Georges de La Tour (French, 1593–1653). The Penitent Magdalen (detail), ca. 1640. Oil on canvas. The Metropolitan Museum of Art, New York, Gift of Mr. and Mrs. Charles Wrightsman, 1978 (1978.517)

In Georges de La Tour's The Penitent Magdalen, Mary Magdalene contemplates the reflection of a candle flame in a luxuriously framed mirror: a metaphor for the brevity and vanity of life. ("And all our yesterdays have lighted fools / The way to dusty death. Out, out, brief candle!" [Macbeth, Act V, scene v])

So what do we think Le Brun and his patron meant to convey? Does the reflection of the artist working on a canvas—not, incidentally, the portrait of Jabach and his family (the canvas in the mirror is too small for that)—suggest Le Brun's employment by Jabach in a socially dependent position? Or, contrariwise, does it commemorate the close friendship of patron and painter that, according to Le Brun's biographer, existed between the two? Is Le Brun's reflected presence emblematic of Jabach's consuming interest in painting? Or is it, rather, a comment on Le Brun's idea of portraiture as mimesis—something different from the imaginative recreation of a mythological story, allegory, or historical event for which he was famous? Does it suggest that, in addition to the picture being a magisterial exercise in portraiture, it is an allegory of the art of painting—in a vein similar to what many scholars have posited for Velázquez's masterpiece?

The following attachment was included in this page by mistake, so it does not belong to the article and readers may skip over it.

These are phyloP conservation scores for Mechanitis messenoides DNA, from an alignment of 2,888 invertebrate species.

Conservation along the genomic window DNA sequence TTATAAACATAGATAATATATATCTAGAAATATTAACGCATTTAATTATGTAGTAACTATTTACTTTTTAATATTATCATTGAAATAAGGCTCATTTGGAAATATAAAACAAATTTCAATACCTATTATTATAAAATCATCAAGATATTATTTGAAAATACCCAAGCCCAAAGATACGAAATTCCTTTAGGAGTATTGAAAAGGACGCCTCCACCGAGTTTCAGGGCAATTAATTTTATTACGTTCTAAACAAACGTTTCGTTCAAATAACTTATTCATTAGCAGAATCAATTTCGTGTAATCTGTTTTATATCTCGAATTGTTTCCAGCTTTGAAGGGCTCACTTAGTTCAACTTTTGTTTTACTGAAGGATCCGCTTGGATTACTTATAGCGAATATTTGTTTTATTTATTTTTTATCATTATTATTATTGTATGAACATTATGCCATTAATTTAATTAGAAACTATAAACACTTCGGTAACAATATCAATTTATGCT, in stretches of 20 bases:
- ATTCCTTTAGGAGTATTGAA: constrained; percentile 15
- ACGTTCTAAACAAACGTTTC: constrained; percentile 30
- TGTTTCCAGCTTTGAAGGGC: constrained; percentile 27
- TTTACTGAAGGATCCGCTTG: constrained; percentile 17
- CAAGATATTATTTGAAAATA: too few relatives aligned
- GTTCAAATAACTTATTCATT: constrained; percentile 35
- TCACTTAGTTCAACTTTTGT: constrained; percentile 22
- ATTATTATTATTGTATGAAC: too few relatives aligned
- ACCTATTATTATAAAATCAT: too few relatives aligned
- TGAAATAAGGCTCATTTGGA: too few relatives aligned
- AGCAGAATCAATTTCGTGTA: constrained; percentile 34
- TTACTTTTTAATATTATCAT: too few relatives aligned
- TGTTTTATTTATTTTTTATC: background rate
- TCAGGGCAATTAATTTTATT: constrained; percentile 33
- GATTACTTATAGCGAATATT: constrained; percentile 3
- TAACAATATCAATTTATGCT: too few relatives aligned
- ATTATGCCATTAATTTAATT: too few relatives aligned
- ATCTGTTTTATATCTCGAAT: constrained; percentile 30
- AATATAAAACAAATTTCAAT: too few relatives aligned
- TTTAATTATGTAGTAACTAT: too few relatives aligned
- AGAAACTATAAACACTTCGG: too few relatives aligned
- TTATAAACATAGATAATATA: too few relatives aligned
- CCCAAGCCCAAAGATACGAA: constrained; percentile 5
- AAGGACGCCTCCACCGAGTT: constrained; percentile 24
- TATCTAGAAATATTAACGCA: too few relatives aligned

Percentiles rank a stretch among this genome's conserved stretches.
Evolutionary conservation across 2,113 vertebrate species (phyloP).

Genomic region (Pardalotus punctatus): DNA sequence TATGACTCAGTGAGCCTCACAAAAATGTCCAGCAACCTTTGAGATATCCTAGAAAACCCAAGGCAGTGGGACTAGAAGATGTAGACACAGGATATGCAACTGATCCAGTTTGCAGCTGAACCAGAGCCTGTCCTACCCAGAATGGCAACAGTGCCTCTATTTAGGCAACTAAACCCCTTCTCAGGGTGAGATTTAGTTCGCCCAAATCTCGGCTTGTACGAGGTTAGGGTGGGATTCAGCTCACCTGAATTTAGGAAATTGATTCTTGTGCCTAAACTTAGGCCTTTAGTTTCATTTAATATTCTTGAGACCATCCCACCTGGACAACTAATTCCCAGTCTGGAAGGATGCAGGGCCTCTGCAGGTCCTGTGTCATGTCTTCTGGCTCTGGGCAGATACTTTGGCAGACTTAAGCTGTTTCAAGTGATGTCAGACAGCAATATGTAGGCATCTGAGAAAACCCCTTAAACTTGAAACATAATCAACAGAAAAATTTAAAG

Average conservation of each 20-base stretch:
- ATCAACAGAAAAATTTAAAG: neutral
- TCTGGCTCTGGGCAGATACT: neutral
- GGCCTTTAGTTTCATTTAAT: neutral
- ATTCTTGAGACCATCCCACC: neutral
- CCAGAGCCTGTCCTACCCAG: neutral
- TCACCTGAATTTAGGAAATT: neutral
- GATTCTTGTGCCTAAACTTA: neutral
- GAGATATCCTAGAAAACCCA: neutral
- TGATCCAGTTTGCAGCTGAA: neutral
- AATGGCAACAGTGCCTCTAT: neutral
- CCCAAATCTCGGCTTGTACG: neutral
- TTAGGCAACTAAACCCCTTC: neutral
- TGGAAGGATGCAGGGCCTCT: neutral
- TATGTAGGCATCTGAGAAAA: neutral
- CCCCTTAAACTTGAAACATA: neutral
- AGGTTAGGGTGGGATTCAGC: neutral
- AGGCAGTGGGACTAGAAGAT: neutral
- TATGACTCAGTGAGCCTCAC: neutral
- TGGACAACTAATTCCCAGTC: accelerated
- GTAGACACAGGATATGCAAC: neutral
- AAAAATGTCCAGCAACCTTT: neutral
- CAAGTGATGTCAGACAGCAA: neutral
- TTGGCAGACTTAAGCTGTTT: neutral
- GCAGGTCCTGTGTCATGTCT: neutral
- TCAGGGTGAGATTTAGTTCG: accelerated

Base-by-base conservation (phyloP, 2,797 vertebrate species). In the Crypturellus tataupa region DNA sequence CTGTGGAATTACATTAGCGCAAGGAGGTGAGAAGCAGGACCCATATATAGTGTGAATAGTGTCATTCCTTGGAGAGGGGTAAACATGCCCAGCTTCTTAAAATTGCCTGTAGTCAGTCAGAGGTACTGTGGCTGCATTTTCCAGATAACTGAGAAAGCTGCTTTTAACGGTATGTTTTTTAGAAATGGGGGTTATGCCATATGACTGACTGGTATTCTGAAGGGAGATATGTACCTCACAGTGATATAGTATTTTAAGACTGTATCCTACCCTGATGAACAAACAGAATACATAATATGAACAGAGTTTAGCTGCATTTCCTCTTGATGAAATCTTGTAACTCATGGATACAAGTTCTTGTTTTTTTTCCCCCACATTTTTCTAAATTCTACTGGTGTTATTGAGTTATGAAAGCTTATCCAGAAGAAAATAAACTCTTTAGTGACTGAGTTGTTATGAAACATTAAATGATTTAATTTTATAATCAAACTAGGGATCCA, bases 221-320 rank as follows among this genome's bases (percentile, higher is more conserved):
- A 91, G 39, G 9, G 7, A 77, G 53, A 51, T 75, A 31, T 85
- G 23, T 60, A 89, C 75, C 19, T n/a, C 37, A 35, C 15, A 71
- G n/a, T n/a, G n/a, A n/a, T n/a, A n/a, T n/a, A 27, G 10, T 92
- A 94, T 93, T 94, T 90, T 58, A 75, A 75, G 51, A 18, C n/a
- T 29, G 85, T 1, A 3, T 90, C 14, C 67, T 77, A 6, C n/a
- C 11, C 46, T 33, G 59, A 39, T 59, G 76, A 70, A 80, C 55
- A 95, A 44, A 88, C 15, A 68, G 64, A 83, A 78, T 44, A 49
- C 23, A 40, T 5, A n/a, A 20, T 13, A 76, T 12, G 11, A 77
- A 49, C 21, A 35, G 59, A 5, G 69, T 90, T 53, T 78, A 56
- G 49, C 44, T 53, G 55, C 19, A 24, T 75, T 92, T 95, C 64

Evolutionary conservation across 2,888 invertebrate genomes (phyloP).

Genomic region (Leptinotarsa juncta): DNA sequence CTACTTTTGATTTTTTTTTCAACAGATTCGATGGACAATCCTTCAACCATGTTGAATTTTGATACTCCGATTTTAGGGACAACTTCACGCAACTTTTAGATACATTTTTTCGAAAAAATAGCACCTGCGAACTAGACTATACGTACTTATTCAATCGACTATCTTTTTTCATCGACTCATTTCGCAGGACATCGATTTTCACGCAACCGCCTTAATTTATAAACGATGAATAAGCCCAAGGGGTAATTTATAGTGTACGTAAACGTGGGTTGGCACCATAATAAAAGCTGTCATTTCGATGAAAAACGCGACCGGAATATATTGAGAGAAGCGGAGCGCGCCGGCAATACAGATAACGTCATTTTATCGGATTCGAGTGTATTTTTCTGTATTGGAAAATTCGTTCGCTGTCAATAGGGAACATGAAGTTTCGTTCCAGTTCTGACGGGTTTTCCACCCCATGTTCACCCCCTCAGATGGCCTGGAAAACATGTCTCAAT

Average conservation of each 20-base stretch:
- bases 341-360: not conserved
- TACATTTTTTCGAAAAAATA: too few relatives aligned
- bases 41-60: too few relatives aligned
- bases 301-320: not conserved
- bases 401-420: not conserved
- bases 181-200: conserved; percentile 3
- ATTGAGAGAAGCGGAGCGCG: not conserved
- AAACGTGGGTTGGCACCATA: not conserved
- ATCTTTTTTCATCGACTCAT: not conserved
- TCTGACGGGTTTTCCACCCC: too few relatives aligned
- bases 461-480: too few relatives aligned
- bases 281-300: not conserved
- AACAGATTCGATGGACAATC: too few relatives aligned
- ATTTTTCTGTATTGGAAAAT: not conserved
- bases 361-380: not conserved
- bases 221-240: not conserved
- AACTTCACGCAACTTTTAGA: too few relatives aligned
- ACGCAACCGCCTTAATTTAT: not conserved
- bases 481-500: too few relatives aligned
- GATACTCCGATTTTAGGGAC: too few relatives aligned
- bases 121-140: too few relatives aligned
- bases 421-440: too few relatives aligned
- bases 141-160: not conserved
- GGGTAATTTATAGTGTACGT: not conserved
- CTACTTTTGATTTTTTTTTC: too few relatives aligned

In the 2002 translation of her book on the history of the mirror, Sabine Melchior-Bonnet notes (pp. 164–65): "An instrument of reflection, [the mirror] also offered itself as a model of reflection. In the seventeenth century, the experience of the self was rooted in a clear-sighted gaze sharpened by the mirror and the exercise of reflective thought." Fantastic!

I like to imagine discussions of this sort taking place in front of the painting itself once Michael has finished his work and the frame arrives from Paris. Because this picture is a work of extraordinary richness.

See all posts related to the Jabach painting.

Keith Christiansen

Keith Christiansen, John Pope-Hennessy Chairman of the Department of European Paintings, began work at the Met in 1977, and during that time he has organized numerous exhibitions ranging in subject from painting in fifteenth-century Siena, Andrea Mantegna, and the Renaissance portrait, to Giambattista Tiepolo, El Greco, Caravaggio, Ribera, and Nicolas Poussin. He has written widely on Italian painting and is the recipient of several awards. Keith has also taught at Columbia University and New York University's Institute of Fine Art. Raised in Seattle, Washington, and Concord, California, he attended the University of California campuses at Santa Cruz and Los Angeles, and received his PhD from Harvard University.